The Jakarta Post
Australia has placed the Indo-Pacific front and center of its wider foreign policy and defense strategy with a greater push to maritime defense and security, beginning with its record-breaking submarine deal last week.
A spokesperson for the Australian Embassy in Jakarta has said the doubling in size of Australia’s submarine fleet recognizes that it will face a more challenging maritime environment in the future – particularly in the Indo-Pacific.
“By 2035, around half of the world’s submarines will be operating in the Indo-Pacific region, where Australia’s interests are most engaged,” the spokesperson said recently.
“Australia has one of the largest maritime domains in the world and we need the capacity to defend our interests from the Pacific to the Indian Oceans and from the areas to our north to the Southern Ocean.”
The concept of the Indo-Pacific is still new but its use in strategic and policy contexts has grown considerably in recent years. Australia, in particular, has seen a noticeable swing to the Indo-Pacific concept in their latest Defense White Paper and Foreign Policy reports.
Similar shifts in reports can also been seen by Japan with its “Free and Open Indo-Pacific”, the United States in its 2017 National Security Strategy and India with its “Act East” policy.
In November last year, President Joko “Jokowi” Widodo revealed Indonesia’s vision for the Indo-Pacific, saying its strategy was based on openness, cooperation, dialogue and respect for international law and ASEAN centrality.
It has become a new way for governments to frame their policy choices, signifying Asia’s increasing role in global affairs, economic and security cooperation, as well as a counterweight to the vastly growing influence of China, experts say.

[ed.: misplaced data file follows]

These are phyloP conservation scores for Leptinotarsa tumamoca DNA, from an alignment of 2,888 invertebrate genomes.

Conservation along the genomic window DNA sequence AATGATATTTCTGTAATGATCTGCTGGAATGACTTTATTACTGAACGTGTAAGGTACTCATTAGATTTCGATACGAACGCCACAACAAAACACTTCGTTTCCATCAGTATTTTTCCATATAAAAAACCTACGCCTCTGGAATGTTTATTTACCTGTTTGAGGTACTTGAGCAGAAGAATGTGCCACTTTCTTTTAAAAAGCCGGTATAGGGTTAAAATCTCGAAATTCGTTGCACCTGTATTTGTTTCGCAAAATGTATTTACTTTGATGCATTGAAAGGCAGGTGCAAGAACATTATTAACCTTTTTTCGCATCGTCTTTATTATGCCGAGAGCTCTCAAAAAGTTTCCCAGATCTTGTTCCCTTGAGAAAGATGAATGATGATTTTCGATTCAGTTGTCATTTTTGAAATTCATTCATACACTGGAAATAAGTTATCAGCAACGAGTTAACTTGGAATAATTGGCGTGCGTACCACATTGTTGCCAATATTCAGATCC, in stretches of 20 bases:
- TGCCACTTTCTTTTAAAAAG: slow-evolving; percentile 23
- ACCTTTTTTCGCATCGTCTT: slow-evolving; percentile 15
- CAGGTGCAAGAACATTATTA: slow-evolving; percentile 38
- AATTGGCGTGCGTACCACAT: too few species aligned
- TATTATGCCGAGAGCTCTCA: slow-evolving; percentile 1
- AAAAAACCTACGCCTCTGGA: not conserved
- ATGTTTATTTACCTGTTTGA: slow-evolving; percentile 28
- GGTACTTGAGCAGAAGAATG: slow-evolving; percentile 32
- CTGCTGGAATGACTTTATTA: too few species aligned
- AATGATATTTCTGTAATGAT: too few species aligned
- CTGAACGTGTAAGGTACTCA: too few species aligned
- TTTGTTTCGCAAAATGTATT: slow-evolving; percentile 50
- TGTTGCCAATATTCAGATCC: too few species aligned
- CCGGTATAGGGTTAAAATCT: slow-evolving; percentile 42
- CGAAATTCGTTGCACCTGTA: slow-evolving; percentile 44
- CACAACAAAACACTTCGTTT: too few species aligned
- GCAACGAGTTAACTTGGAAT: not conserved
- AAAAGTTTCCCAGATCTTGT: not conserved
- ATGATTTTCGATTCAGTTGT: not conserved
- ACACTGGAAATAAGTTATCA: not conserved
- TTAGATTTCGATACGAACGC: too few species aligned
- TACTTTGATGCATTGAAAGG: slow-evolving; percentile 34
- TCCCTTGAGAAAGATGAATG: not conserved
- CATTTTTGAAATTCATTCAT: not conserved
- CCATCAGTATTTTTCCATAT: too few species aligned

Yet what exactly the Indo-Pacific is continues to be up for debate. Despite some similarities in approaches, countries continue to hold different ideas of what the Indo-Pacific represents and what they hope to achieve from it.
The United States and Japan have emphasized a “free and open” Indo-Pacific, focusing largely on a select few key states in the region, while Indonesian and Indian definitions have kept a broader view, with a greater willingness towards China and all nations within the Indo-Pacific region.
This lack of a unified strategy means the Indo-Pacific has remained largely academic for many states but Australia’s submarine deal represents one of the biggest actions for the Indo-Pacific thus far – solidifying the region’s importance to Australia.
As part of the A$50 billion (US$35.7 billion) contract signed with French shipbuilder Naval Group, the submarines – which will begin construction in 2023 – are expected to be a major feature throughout the Indo-Pacific.
“This means we are ensuring we are at the front of the pack when it comes to the latest naval vessels and firepower,” Prime Minister Scott Morrison recently told reporters in Canberra, according to transcripts made available to The Jakarta Post.
According to Australia’s latest Defense White Paper 2016, Australia’s biggest strategic defense interests included the need for a stable Indo-Pacific region and supporting maritime security in Southeast Asia, which will be achieved primarily by Australia’s new submarines and large-scale maritime development.
Australia also plans to spend a record A$200 billion over the next 10 years – a 60 percent budget growth from the previous decade – with a large part going towards the maritime sector.
The government also plans to increase investment in the Defense Cooperation Program to build confidence and the capacity of countries in the Indo-Pacific region, including doubling the training Defense provides in Australia for international military students over the next 15 years.
– The writer is an intern at The Jakarta Post under the ACICIS program.